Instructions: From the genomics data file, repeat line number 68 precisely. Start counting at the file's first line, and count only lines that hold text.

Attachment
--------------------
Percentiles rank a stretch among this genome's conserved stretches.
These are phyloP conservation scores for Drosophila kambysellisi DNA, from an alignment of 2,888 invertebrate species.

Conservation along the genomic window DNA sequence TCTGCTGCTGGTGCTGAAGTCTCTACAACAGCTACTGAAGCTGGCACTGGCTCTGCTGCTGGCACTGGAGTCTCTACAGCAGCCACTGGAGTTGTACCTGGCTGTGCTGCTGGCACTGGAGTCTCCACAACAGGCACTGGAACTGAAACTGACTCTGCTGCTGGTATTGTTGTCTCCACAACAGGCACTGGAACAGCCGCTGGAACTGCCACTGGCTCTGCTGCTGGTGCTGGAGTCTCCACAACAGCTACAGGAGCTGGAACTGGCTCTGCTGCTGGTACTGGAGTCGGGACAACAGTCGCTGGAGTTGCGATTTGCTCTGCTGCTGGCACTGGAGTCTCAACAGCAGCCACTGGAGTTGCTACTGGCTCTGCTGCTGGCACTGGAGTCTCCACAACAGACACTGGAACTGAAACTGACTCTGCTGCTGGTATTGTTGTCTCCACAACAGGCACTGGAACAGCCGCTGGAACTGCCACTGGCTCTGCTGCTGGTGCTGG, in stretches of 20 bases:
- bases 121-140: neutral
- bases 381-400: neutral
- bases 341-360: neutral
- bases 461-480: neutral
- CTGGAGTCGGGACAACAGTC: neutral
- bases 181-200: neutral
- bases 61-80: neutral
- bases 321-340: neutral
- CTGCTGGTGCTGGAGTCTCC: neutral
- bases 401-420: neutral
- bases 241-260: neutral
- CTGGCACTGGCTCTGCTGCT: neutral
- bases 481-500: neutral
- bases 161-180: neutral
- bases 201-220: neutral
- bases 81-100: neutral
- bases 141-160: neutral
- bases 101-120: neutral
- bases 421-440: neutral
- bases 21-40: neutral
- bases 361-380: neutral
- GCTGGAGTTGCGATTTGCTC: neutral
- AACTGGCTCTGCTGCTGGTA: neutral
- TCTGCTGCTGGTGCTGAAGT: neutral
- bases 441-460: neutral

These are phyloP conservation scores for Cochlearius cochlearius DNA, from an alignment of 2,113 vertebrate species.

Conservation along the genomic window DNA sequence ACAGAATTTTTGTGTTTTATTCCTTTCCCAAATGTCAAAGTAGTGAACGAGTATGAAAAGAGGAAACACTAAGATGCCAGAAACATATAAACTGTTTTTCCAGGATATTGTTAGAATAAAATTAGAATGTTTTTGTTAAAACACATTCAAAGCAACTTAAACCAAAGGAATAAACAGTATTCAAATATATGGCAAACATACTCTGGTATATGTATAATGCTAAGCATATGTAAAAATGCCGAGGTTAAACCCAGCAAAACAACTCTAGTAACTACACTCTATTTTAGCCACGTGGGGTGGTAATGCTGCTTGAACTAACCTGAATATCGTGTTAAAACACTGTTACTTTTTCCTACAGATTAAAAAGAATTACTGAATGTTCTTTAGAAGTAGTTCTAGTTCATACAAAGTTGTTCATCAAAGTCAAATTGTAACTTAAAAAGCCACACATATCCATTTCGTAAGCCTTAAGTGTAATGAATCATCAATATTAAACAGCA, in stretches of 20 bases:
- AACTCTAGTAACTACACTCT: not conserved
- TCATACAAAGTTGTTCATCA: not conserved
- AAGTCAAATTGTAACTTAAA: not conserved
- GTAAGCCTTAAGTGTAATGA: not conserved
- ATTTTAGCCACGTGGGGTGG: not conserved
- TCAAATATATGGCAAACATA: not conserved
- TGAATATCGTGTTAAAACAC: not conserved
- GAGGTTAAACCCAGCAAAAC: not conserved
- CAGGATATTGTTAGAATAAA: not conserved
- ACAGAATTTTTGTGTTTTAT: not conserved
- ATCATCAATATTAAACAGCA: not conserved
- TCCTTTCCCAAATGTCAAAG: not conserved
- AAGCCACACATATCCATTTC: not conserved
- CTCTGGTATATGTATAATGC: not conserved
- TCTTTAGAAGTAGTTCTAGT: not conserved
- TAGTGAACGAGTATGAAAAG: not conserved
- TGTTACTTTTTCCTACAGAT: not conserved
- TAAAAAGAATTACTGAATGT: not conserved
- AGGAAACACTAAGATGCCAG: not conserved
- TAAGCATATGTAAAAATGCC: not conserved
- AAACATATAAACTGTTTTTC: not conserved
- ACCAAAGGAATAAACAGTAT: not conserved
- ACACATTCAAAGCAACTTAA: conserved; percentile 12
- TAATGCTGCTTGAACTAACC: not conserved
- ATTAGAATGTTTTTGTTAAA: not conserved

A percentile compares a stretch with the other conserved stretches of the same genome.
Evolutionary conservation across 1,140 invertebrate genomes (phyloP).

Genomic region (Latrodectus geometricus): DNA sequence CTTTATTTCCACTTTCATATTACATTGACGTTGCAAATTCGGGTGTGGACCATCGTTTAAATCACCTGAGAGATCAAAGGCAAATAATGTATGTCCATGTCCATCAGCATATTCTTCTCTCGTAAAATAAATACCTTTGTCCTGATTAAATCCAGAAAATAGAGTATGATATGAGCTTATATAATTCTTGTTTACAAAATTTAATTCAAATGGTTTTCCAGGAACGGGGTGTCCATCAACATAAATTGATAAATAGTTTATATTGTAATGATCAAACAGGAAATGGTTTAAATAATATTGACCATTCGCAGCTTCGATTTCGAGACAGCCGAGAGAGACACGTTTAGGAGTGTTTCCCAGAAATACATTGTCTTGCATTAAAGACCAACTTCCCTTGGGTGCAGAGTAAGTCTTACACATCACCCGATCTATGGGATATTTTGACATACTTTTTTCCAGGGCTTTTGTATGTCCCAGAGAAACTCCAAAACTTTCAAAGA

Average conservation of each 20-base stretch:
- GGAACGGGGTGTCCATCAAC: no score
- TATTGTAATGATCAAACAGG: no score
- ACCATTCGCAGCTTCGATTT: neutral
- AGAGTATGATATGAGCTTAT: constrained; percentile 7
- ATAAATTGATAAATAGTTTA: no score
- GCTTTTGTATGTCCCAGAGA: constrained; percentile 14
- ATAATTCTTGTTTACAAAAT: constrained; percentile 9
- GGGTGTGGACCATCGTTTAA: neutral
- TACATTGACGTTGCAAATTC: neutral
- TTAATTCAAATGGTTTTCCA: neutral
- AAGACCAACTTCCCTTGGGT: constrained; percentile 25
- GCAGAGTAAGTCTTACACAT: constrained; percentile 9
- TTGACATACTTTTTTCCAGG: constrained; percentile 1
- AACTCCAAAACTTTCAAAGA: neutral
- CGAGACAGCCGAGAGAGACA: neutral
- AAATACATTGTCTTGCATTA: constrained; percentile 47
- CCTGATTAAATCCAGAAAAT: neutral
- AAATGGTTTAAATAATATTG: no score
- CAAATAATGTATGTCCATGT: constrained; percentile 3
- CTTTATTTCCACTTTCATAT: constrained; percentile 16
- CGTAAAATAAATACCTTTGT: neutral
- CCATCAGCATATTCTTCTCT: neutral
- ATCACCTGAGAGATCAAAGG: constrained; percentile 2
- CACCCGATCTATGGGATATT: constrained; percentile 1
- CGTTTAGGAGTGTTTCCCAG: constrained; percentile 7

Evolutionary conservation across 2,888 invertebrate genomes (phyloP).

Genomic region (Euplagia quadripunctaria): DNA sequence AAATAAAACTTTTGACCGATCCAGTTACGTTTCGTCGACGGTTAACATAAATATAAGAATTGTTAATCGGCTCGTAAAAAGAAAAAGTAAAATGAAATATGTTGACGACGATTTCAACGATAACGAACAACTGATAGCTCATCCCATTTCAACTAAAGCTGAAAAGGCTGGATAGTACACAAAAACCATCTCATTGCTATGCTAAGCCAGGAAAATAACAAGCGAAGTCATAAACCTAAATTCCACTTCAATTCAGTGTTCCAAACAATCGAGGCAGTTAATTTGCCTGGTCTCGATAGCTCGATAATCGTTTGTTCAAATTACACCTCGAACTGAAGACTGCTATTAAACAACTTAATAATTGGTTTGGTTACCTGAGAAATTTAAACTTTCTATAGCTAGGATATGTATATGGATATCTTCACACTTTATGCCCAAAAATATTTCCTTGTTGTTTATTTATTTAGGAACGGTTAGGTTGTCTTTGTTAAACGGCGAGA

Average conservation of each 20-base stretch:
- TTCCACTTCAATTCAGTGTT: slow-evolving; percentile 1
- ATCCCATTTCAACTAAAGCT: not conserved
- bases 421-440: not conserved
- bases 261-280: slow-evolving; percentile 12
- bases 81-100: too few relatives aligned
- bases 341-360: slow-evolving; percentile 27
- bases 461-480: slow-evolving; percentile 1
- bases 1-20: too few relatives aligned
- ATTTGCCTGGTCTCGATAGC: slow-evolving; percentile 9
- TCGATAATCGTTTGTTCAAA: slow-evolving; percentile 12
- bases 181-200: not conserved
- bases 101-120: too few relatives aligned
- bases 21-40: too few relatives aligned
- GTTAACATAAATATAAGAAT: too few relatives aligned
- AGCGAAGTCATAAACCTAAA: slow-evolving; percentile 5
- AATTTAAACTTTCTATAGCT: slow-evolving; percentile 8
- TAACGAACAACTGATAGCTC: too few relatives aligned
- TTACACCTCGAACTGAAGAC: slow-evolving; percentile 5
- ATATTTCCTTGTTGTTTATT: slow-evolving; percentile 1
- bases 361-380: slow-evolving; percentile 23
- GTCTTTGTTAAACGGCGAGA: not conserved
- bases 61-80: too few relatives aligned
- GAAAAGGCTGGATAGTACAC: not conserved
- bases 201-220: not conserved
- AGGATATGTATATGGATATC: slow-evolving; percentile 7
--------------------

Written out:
- TACATTGACGTTGCAAATTC: neutral